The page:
Drug-taking pensioner who made neighbours’ lives a ‘living hell’ will be evicted, judge rules

October 20, 2011 No Comments »

A DRUG-TAKING pensioner who made the lives of residents in a Cardiff block of flats a “living hell” will be evicted, a judge has ruled.

Widower Meirion Williams was accused of letting associates carry out drug deals at his ground-floor flat in Tegfan Close, Llanishen, as well as being responsible for repeated disturbances.

The court heard of dozens of instances of anti-social behaviour over an eight-year period, including:

n The 82-year-old smoking cannabis;

n allowing gangs of drunken youths to enter his flat;

n Williams and his guests acting aggresively towards other residents.

A court order was made for his eviction in June but as bailiffs and officials gathered outside his property on July 28, the former Thornhill crematorium worker won a stay of execution.

Yesterday his applications at Cardiff County Court to have the eviction order either set aside or postponed, stayed or suspended were dismissed and the council will now apply for a date to execute the order.

At a hearing on Monday, District Judge Hywel James heard statements from Williams’ terrified neighbours read out by council representative Richard Grigg.

One scared female resident said: “I have no social life at all as I don’t want to come home late at night. I’m also having difficulty with work as I feel scared to leave the house.”

Another woman said: “I feel petrified of going out by myself.”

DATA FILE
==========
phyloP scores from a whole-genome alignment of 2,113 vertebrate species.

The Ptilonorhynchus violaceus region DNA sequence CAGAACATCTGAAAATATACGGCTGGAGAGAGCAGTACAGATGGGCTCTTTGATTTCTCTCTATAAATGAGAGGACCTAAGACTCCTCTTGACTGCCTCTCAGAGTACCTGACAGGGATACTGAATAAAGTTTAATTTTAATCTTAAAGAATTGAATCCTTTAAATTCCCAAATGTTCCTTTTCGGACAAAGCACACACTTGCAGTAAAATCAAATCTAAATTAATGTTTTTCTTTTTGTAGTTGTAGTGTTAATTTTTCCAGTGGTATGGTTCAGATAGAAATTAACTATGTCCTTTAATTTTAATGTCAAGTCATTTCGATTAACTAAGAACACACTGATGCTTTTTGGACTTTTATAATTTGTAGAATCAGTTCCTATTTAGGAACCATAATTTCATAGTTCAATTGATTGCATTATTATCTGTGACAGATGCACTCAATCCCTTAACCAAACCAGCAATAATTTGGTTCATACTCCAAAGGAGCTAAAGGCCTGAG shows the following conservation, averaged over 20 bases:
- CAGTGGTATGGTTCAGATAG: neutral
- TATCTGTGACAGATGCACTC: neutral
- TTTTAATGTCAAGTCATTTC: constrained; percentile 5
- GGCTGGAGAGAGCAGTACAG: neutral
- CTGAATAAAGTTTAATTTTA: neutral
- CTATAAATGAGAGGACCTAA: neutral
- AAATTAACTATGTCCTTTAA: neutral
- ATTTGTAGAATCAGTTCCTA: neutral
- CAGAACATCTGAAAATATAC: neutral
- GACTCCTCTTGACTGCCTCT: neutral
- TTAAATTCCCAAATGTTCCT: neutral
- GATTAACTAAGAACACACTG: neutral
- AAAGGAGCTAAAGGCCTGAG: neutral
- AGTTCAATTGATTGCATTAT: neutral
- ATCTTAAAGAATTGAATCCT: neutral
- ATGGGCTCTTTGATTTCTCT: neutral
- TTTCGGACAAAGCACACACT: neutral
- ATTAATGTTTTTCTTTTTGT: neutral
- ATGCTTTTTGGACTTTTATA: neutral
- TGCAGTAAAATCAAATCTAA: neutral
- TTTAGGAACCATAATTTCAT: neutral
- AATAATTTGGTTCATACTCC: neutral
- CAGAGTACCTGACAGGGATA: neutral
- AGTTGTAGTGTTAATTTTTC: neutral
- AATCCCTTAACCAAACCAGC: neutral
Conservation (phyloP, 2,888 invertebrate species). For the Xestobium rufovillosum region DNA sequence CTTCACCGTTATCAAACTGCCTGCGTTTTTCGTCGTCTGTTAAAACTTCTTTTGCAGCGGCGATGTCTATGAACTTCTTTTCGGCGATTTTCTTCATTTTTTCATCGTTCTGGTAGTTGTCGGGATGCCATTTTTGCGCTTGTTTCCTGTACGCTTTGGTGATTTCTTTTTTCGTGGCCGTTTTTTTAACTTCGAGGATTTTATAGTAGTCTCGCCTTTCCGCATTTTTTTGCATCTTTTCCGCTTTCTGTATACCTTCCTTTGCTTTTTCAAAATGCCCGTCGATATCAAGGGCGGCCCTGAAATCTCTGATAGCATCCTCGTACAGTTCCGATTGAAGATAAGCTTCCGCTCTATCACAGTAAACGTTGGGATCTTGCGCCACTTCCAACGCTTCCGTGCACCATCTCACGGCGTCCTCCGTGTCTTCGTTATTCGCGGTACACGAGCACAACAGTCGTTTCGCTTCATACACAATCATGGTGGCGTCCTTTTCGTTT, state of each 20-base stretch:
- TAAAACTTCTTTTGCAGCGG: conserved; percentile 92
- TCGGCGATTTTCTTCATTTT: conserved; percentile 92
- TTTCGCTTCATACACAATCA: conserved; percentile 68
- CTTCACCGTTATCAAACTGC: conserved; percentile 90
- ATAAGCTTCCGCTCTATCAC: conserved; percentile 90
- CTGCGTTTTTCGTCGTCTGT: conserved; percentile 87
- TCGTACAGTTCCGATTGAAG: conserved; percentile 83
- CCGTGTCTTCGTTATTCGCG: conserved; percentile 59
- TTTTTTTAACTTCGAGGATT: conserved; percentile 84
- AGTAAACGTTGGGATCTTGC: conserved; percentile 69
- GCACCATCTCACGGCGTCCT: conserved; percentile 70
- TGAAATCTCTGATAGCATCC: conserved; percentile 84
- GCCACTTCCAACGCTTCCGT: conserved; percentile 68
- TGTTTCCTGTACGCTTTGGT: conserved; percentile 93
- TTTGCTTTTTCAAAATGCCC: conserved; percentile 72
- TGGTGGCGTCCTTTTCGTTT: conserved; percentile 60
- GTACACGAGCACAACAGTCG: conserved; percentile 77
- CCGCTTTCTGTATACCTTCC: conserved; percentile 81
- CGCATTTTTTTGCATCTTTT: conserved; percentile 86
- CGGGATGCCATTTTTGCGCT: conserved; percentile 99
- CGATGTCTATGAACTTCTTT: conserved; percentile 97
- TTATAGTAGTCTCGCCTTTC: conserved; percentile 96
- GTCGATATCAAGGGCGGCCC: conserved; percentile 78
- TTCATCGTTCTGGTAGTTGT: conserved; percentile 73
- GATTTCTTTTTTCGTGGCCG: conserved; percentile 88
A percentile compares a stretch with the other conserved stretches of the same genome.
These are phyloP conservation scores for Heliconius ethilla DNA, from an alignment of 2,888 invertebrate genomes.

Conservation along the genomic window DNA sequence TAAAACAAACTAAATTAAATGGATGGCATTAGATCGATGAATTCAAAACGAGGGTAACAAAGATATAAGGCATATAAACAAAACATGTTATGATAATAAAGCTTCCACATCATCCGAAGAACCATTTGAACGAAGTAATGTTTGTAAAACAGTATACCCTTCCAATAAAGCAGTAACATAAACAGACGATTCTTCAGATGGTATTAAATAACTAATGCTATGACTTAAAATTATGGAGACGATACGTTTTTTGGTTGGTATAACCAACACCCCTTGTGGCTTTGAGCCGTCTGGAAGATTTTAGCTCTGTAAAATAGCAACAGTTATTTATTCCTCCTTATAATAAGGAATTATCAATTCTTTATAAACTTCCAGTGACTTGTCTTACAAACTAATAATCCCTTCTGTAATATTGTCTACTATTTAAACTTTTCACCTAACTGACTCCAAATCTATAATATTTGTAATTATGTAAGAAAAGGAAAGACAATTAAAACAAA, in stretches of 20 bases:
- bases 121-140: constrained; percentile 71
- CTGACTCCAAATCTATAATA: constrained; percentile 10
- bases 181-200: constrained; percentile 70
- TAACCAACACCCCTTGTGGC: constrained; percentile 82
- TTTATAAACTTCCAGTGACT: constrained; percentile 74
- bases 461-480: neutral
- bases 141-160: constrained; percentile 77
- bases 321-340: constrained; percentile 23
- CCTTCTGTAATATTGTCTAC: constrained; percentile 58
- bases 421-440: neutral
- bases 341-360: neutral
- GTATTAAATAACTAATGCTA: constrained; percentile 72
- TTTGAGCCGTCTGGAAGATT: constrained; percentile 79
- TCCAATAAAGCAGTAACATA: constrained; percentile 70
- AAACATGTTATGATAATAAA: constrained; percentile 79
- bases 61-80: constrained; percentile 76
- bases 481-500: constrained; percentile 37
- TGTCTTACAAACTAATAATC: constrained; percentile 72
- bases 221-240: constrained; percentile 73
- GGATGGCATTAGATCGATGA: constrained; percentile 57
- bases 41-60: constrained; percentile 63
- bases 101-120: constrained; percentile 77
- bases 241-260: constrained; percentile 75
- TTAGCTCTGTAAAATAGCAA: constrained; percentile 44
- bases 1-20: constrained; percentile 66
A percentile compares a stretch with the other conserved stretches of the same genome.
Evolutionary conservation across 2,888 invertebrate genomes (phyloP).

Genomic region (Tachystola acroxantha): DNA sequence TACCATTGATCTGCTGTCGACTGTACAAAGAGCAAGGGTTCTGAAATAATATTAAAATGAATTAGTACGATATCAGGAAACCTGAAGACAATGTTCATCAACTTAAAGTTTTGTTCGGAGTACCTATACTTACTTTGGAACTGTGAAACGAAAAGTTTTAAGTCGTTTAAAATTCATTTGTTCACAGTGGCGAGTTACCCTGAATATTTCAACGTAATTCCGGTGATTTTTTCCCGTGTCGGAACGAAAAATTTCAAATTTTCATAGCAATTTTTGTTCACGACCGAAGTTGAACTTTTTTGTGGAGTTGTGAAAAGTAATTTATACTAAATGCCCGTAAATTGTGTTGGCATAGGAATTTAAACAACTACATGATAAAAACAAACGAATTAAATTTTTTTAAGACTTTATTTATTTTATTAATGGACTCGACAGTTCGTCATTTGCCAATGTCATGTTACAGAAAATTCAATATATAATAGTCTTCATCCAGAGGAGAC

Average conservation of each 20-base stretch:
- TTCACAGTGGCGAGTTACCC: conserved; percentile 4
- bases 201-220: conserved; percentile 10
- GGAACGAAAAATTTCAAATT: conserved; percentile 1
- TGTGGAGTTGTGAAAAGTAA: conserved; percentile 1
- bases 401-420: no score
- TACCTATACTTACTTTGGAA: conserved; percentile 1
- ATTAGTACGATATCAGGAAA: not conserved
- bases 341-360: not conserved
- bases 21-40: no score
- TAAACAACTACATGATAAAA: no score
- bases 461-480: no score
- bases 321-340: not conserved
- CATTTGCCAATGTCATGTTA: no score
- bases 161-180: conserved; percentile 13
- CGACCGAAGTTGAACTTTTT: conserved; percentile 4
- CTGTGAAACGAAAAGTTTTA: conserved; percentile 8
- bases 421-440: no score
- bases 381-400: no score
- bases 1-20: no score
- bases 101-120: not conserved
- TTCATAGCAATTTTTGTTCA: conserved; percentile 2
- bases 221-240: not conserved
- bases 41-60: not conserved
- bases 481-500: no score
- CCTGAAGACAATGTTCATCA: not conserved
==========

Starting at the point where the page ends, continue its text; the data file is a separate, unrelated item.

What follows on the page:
Giving evidence at Monday’s hearing, Williams said he was “frightened” of losing his home of 18 years and hearing the statements of his neighbours made him feel “evil”.

But he denied any wrongdoing and blamed a woman named Emma Morris for the trouble.

He said: “I feel very sorry for it but it’s not my fault.”

The court heard Williams had a range of health problems, including poor eyesight and diabetes, and was in remission after leukaemia.

Rachel Anthony, representing Williams, argued the council had “failed” to follow its own guidelines on dealing with anti-social behaviour allegations and protecting vulnerable people.

District Judge James decided the “serious and extreme acts of anti-social behaviour” merited eviction, despite Williams’ age and health.

“I have no doubt that a number of residents believe what has occurred and is occurring to be a form of living hell,” he said.

After the verdict, a neighbour – who asked not to be named – said: “We won’t have to worry about going out, we won’t have to worry about who’s going to be in there or say something.”

Cardiff councillor Judith Woodman, executive member for communities, housing and social justice, said: “We have a duty of care to all our residents and Mr Williams’ age and apparent condition of health is no excuse for the level of anti-social behaviour and distress his neighbours have been subjected to.”

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